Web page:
OSINT is an acronym for open source intelligence. Think of it as a process of collecting data or information on people, organizations, or countries. The term open-source means that the sources from which data is collected are available to the public, meaning anybody could obtain this data if they wanted to.
Nowadays, most open-sourced data is on the internet, which means it can be easily utilized or exploited. That is why companies and businesses invest more and more resources into cybersecurity. They want to know what kind of data about them exists online, and what data they can harvest about their competitors.
OSINT may have a bad rep because we associate it with …hacking and data leaks. But at a simpler level, OSINT is used by us in everyday life when we need to find some special information or validate facts. For example, students can use OSINT when writing their course papers.
Here are five basic examples of what they can do using OSINT:
- Check what else the site or Page posts, especially on political topics; you can use advanced search graph operators to make this more efficient.
- Check course paper on plagiarism using free tools
- Check photos or images with reverse image search tools to see who was the first one to post these images.
- Find credible resources.
As open-source intelligence became more accessible on the internet, companies began finding different ways of utilizing it. Further, we list the kinds of information that can be found on open sources and suggest several apps that can ease the pain of having to find it manually.
What Can Be Done Using OSINT
Here are a few things your company can do using OSINT technology:
- Collect information on employees such as full names, job, emails, activity on different internet sites and forums, social networks used by the user (or company), and so on;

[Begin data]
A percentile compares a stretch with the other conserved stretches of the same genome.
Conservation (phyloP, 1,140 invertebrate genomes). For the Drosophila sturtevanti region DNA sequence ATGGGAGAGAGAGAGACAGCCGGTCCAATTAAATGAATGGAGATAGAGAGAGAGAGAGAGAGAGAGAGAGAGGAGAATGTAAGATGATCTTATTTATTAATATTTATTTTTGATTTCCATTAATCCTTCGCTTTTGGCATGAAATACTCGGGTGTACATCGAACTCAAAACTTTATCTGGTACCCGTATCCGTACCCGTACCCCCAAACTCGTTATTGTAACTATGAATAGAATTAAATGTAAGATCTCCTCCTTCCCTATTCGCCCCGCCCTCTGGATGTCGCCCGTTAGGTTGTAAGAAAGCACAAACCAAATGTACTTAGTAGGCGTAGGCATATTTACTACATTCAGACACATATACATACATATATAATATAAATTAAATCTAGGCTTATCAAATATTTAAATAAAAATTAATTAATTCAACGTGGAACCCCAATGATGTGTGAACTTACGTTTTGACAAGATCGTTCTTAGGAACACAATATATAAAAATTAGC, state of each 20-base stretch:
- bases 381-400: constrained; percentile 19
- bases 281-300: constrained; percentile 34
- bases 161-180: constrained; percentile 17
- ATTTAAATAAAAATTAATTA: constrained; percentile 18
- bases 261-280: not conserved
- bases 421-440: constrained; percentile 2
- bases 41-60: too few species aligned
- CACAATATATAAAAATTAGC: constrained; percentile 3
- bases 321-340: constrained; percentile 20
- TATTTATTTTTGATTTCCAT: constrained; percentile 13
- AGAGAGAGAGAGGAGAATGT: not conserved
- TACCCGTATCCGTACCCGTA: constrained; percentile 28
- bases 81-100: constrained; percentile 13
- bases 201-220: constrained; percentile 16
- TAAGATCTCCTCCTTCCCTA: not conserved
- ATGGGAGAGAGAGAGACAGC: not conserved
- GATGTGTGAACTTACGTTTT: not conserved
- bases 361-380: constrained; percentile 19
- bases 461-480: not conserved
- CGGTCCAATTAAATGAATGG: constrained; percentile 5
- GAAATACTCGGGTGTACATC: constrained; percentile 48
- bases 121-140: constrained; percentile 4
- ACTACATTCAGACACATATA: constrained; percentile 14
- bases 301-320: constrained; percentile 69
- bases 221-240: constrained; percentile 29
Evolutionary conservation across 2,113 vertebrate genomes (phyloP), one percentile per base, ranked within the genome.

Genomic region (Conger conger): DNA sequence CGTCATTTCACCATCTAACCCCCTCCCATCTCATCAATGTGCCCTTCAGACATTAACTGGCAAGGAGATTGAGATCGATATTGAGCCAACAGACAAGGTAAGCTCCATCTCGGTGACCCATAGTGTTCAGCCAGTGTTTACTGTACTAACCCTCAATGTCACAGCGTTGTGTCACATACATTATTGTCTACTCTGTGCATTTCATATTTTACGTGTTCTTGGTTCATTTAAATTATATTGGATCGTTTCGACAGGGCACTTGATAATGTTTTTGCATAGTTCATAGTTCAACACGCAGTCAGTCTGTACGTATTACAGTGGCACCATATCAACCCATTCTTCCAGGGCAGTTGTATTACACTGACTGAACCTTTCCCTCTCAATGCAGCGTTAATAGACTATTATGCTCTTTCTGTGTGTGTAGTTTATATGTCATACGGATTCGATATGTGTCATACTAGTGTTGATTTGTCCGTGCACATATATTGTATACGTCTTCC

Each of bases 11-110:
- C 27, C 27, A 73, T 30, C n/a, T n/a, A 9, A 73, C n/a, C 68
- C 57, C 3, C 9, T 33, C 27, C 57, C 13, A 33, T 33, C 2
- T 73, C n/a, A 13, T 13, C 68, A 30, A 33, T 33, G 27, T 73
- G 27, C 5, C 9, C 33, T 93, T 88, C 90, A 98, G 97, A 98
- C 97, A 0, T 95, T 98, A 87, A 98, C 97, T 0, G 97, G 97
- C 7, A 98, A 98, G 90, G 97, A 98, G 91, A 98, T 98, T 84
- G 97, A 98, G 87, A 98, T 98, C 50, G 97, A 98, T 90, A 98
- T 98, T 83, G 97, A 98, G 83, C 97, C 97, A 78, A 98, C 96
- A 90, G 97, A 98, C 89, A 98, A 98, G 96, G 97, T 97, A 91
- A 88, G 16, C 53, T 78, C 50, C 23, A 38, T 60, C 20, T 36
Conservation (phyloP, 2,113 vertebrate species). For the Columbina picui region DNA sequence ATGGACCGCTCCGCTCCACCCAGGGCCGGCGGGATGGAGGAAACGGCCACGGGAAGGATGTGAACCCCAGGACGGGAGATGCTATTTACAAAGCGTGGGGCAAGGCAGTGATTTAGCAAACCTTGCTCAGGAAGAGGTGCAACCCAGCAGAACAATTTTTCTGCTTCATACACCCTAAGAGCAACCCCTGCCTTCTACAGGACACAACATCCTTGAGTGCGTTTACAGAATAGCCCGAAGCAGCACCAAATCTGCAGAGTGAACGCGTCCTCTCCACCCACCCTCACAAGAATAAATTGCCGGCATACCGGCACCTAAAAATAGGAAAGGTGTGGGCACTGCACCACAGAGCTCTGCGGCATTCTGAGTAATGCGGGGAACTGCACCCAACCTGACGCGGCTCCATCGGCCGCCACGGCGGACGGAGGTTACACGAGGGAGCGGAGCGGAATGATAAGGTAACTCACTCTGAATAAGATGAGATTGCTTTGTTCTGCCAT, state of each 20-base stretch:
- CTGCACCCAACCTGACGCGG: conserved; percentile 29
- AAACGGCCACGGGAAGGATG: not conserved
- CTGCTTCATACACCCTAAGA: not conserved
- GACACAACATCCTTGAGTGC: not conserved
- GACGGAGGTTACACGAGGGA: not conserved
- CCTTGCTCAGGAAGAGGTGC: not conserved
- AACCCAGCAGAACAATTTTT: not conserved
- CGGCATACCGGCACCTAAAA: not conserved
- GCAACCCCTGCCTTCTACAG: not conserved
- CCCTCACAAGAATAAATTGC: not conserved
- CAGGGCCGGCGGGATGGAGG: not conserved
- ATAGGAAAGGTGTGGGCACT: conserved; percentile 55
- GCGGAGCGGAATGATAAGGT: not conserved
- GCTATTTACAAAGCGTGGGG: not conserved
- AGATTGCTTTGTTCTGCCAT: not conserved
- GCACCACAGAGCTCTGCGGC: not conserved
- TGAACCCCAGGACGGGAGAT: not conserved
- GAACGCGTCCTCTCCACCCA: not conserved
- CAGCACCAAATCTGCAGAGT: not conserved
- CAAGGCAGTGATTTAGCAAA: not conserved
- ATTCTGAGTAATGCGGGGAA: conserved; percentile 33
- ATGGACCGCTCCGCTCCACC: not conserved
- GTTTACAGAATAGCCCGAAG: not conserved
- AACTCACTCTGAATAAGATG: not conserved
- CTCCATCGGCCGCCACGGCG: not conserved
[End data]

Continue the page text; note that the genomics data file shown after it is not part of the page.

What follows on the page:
- Reveal lots of information about a single person with data collection tools like Pipl;
- Browse through old versions of websites using services like Wayback Machine;
- Bulk search through photo and video content from popular sites like Flickr, Pinterest, Google Photos, etc.;
- Use an automated version of OSINT like Spiderfoot or Spyse to gather data in bulk;
- Use a specially designed OSINT browser, with services like (you guessed it) OSINT Browser;
- Explore DNS services, domains, subdomains, IP addresses, open ports, etc., to gain enriched data on company infrastructures and its network vulnerabilities.
Best OSINT Tools Pentesters Can Use
It is an online search engine that gathers data from open-source intelligence. The best part is that they collect data in bulk and sort it, making it easier and more accessible. You can use Spyse to browse through server info, technologies on the server, analyze networks, check connections between entities, browse through subdomains of a domain, and more. This is an excellent tool for pentesters and security experts as it helps support your company’s network security and research competitors.
Maltego is another useful app for gathering lots of open-source data and letting you see connections between the data. You can use Malted to easily make connections between organizations, domains, documents, email structures, etc. Maltego parses loads of information from the upper layers of the internet based on the OSI model and provides it in clever graphs that are fantastic to work with.
- The Harvester
When it comes to collecting emails and domains for a specific target, the Harvester gets the prize. The tool is a part of the Kali Linux operating system. Pentesters use it during the early stages of penetration testing. With this tool, you can gather the following info: email addresses, usernames, subdomains, IPs, and URLs using various public data sources. They refer to their gathering of data as ‘harvesting’ which is pretty cool, and they will soon implement Spyse’s API to broaden their functionality.
Another powerful tool for collecting intelligence on targets is Recon-ng, which is also part of the Kali Linux family tree. Like Metaspoilt, Recon-ng takes a modular approach. You can use different modules on a single target to extract the needed information. Just insert the domains into the workspace and work with the modules.
- Google Dorks
Although Google is a search engine which most of us use to get cooking tips or define a strange word, it is the most powerful and largest search engine in the world. Google is extremely capable of crawling and indexing billions of pages every day and gathering all kinds of useful intelligence. A technique often used in the tech world is Google Dorking or Google hacking. This is when you use the advanced search parameters of google to refine search results and get specific information.
Here are some examples of Google Dorks:
- site:example.com filetype:xml/pdf/other
This specific query will show all pdf, odcks etc on the example.com
- site:example.com intext:”@example.com”
This specific query will show all emails that end with “@example.com” on example.com
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